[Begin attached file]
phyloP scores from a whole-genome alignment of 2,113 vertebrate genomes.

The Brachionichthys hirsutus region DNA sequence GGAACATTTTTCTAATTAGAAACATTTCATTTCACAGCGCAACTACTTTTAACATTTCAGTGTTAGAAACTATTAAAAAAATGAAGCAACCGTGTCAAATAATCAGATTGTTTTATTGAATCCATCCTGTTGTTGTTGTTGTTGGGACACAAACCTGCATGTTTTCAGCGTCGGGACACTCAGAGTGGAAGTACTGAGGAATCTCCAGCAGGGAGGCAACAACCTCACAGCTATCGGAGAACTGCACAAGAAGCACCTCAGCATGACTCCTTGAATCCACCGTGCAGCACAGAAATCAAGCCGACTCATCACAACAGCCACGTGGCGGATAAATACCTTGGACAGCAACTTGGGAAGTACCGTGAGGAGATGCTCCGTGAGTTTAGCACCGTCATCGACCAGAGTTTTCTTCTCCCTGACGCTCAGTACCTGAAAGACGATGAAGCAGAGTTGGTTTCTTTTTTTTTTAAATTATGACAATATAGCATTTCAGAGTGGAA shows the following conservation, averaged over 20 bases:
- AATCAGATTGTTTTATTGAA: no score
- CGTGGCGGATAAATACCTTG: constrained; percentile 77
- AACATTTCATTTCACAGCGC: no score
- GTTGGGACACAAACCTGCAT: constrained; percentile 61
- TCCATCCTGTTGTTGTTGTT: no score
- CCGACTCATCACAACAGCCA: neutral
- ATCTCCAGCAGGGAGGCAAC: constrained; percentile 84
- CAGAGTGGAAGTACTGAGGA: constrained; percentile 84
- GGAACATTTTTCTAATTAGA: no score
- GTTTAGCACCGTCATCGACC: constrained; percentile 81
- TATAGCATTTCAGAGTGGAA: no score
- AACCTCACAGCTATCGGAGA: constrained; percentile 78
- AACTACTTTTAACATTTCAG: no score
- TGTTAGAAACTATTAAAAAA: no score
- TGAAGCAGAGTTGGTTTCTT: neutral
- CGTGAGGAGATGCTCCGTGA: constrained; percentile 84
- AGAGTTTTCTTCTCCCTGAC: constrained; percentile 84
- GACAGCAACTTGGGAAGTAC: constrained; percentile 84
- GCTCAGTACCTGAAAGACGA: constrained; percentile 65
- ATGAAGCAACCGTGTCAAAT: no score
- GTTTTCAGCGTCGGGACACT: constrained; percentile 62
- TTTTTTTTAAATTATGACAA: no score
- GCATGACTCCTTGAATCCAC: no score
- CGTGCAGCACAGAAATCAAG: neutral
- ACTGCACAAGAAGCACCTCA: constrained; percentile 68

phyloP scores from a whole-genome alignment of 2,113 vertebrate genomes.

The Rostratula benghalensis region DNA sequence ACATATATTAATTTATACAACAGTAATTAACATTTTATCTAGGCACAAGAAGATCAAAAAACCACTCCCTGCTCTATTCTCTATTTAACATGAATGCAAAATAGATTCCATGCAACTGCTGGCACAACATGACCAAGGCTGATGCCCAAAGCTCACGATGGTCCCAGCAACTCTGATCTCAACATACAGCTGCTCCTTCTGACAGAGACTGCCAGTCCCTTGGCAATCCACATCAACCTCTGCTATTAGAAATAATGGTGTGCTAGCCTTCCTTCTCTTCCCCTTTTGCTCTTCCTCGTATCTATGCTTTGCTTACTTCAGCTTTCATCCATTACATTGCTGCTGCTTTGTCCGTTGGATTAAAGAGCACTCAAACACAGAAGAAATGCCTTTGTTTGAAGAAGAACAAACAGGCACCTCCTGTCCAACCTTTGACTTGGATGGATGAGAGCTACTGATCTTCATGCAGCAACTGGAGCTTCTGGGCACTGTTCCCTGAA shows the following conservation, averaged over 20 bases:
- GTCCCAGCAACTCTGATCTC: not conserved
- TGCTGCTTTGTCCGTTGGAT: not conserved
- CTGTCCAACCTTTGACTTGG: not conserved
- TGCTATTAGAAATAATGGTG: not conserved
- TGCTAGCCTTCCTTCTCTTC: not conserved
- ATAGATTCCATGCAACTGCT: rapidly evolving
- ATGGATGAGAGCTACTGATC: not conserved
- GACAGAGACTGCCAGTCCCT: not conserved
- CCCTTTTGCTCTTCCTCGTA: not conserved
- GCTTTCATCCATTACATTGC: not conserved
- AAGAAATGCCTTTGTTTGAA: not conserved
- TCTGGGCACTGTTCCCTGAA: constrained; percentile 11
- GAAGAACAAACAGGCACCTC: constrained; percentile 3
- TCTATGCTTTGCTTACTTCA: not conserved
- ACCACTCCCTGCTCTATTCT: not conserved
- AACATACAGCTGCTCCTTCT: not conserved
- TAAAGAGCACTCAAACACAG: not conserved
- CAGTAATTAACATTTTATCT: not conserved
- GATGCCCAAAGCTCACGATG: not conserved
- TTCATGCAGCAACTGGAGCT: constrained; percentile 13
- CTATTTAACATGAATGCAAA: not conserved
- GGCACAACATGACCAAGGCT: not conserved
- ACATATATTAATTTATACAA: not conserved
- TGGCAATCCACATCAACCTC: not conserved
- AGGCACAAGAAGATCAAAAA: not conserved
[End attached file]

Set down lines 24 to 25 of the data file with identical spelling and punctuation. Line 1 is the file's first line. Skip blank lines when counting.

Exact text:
- TTTTTTTTAAATTATGACAA: no score
- GCATGACTCCTTGAATCCAC: no score